Their moral condemnation of the aggression and their adherence to the American doctrine of the “nonrecognition” of territorial aggrandizement had little effect upon Japan, who withdrew from the League and continued the invasion into China. Another opportunity to preserve the collective security system was lost when Italy was allowed to destroy Ethiopia, a member of the League whose territorial integrity and political independence was guaranteed under the Covenant.
This time the Powers resorted to half-hearted economic sanctions, which were doomed to fail in the absence of support from the United States and given the act that Britain and France were at the same time negotiating with Mussolini for an agreement at the expense of Ethiopia. The feeble sanctions did not prevent the conquest of Ethiopia. Still, they succeeded in driving Italy from the League and into an alliance with Japan and Germany to complete the League system’s destruction. Nor did the League Powers deter Germany from repudiating the provisions of the Treaty of Versailles and the Covenant of the League of Nations.
The only response of the League to Germany’s violation of the military clause of the Versailles Treaty introduction of military conscription and remilitarization of the Rhineland were resolutions condemning such violations. And when Germany joined Italy to destroy the Spanish Republic, another signatory to the Covenant, the League Powers, preferring to work outside the League, created a Committee of “Non-Intervention” to perpetuate the fiction that the civil war in Spain was an internal affair of the Spanish people and therefore beyond the jurisdiction of the authority of the League. The League, weakened by Ethiopia, China, and Spain’s loss, was powerless to save Austria and Czechoslovakia from German absorption. Still working outside the League, the Powers did am even consult that agency when, at Munich, they sacrificed Czechoslovakia in the hope of preserving the last remnants of an order which they themselves had helped to destroy. The collapse of the League system was already an accomplished fact when Germany invaded Poland one year after Munich had brought peace in our time.
This time, the Powers did not attempt to invoke the League’s now-defunct machinery, for it was too late to reconstruct the system of collective security. Alone and unaided by the allies they had sacrificed to the aggressor, the remaining League Powers faced a war of annihilation. Their own security and independence were threatened with destruction.
The United Nations.
Although the United States proclaimed its determination to keep out of the European conflict, all illusions of safety and security provided by the geographical separation from Europe and Asia were shattered with the Japanese attack on Pearl Harbor. Faced with a global war against Japan and Japan’s partners in Europe, America joined the Allied Powers, who was now determined to put an end to the Fascist threat to world domination.
Being convinced that complete victory over the Axis was essential to their own freedom and independence, they came together on January 1, 1942, to form an association of the United Nations. In their joint declaration of solidarity, the United Nations subscribed to the Atlantic Charter’s principles as set forth by President Roosevelt and Prime Minister Churchill. They pledged themselves to cooperate with the signatory governments by employing all the resources at their command against the Tripartite Pact members. During the course of the war, at the periodic conferences of the Big Powers Casablanca, Quebec, Moscow, Tehran, and Yalta, the Allies began to stress their intention of remaining united in peace as in war.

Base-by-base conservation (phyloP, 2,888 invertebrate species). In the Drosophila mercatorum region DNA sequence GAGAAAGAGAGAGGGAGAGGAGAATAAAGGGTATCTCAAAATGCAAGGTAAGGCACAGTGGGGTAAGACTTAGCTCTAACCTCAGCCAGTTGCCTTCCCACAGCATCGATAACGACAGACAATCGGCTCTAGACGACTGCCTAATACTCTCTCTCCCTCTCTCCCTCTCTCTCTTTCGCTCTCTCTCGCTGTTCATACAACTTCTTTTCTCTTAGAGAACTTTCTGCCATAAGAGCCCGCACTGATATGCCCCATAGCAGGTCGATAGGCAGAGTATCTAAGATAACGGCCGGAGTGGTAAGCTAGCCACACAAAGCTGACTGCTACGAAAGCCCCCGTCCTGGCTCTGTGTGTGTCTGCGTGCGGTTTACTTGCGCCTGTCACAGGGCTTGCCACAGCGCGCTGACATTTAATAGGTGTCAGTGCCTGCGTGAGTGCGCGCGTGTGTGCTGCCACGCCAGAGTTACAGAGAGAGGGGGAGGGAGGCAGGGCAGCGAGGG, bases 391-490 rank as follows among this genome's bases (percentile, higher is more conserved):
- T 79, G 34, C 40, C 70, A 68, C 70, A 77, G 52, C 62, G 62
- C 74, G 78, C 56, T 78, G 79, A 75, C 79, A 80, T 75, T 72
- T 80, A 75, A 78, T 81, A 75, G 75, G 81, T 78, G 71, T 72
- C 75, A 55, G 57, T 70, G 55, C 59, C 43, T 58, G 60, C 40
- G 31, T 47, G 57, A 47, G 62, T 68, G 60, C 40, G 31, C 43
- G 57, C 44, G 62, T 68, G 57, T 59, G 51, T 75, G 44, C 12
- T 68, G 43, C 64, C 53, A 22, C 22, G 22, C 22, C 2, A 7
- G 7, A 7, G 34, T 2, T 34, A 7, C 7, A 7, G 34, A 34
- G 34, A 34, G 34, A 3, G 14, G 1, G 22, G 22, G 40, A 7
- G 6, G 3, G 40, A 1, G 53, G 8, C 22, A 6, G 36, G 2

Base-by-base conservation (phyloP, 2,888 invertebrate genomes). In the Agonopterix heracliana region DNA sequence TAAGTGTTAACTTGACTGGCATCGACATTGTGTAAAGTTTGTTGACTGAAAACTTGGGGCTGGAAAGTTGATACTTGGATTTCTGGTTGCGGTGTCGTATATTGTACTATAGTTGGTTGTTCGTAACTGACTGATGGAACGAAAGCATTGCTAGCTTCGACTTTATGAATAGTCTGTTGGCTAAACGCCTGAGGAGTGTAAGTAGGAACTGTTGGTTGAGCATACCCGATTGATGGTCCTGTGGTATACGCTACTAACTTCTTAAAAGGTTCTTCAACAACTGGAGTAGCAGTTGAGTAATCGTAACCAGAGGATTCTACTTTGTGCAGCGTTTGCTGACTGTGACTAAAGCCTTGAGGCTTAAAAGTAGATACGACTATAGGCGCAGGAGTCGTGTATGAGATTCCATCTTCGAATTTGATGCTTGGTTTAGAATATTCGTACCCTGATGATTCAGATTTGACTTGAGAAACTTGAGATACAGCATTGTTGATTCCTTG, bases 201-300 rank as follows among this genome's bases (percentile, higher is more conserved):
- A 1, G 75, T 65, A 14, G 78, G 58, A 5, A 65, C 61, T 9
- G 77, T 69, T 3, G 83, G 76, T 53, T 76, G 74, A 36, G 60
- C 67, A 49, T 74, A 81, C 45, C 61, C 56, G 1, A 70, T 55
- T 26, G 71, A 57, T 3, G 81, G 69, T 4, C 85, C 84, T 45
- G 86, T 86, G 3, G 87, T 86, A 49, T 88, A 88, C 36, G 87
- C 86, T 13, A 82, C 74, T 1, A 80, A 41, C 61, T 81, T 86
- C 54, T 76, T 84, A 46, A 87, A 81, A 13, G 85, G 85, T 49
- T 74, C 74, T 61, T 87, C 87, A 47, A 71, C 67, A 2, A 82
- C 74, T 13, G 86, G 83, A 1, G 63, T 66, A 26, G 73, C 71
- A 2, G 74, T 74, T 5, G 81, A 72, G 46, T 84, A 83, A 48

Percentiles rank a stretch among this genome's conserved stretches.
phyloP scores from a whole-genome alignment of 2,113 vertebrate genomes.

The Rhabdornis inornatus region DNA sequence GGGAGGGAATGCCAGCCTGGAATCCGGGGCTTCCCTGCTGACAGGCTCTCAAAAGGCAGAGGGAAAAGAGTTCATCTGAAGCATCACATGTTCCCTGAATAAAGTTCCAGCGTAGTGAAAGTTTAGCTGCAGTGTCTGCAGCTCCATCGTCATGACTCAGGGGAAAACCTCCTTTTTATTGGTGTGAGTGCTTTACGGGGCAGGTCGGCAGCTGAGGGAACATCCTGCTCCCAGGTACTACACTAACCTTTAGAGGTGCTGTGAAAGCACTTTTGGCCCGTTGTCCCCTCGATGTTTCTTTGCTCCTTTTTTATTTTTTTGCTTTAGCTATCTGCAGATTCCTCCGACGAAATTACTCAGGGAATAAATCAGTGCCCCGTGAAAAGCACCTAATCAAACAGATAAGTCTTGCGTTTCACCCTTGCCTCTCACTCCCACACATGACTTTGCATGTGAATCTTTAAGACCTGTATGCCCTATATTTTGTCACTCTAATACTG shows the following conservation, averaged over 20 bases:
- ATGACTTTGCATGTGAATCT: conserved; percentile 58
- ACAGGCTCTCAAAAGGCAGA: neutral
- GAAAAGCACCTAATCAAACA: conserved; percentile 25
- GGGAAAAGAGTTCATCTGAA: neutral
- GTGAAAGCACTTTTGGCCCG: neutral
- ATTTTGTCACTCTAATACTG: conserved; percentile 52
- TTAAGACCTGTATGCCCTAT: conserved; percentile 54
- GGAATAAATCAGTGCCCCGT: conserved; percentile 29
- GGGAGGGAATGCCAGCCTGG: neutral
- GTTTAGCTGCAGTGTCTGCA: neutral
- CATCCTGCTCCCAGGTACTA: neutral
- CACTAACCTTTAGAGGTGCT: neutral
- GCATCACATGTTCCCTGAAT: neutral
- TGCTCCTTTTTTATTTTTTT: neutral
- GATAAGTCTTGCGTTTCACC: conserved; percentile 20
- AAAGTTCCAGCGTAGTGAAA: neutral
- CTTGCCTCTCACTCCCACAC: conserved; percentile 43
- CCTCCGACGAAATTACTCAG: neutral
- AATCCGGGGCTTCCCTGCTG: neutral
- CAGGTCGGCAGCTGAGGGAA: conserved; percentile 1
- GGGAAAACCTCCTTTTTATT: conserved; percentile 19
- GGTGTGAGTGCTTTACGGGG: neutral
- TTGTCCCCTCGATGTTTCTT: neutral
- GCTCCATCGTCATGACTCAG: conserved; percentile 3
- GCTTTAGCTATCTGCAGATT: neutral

After proclaiming that they recognized the necessity of establishing, at the earliest practicable date, a general international organization for the maintenance of international peace and security, the Allied Powers, at Yalta, agreed that a Conference of United Nations would be called to prepare the charter of such an organization along the lines proposed in the informal conversations held by the Big Four at Dumbarton Oaks. With the Dumbarton Oaks proposals as a basis, the United Nations convened at San Francisco to discuss the proposals and submit amendments and additions. After considerable discussion, the United Nations’ Charter was adopted by the fifty delegations and subsequently ratified by their respective governments.
In the preamble to the Charter, the United Nations express their determination “to save succeeding generations from the scourge of war” by uniting their strength to maintain international peace and security. While the main purpose of the United Nations is the preservation of peace, the members have also recognized the importance of achieving “international cooperation in solving international problems of an economic, social, cultural, or humanitarian character, and in promoting and encouraging respect for human rights and fundamental freedoms for all without distinction as to race, sex, language, or religion.”